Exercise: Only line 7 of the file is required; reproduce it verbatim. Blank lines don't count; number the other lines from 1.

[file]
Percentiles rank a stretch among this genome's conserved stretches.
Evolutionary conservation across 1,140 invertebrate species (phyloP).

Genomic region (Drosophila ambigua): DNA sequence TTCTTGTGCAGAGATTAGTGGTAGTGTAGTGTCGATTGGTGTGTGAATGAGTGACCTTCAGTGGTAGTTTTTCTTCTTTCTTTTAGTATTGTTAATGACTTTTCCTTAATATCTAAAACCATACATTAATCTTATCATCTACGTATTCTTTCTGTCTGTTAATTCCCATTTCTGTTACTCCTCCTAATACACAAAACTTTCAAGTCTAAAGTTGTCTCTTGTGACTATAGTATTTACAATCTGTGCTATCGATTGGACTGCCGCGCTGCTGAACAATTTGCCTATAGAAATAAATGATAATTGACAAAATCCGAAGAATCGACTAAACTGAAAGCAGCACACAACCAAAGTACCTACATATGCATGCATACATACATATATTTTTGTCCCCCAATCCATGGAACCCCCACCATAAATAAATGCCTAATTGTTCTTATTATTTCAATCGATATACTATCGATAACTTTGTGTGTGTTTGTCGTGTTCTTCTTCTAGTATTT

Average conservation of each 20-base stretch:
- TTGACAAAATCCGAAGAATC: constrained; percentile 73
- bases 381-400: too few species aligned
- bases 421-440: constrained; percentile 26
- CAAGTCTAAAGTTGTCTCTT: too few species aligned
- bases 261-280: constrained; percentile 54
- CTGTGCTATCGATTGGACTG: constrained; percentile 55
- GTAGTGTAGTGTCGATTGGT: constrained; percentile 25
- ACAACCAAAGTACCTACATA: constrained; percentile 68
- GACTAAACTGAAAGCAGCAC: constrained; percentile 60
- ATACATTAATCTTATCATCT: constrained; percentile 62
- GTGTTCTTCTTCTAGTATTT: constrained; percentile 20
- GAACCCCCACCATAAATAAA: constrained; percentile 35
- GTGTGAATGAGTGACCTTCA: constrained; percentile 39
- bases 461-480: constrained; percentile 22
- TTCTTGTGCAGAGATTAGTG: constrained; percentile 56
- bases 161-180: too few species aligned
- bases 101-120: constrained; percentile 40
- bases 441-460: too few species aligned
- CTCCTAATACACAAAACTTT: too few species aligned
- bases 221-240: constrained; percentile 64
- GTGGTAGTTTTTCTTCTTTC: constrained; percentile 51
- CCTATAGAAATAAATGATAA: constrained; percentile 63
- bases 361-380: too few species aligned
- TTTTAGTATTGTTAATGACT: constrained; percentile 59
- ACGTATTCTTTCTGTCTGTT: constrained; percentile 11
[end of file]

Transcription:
- bases 421-440: constrained; percentile 26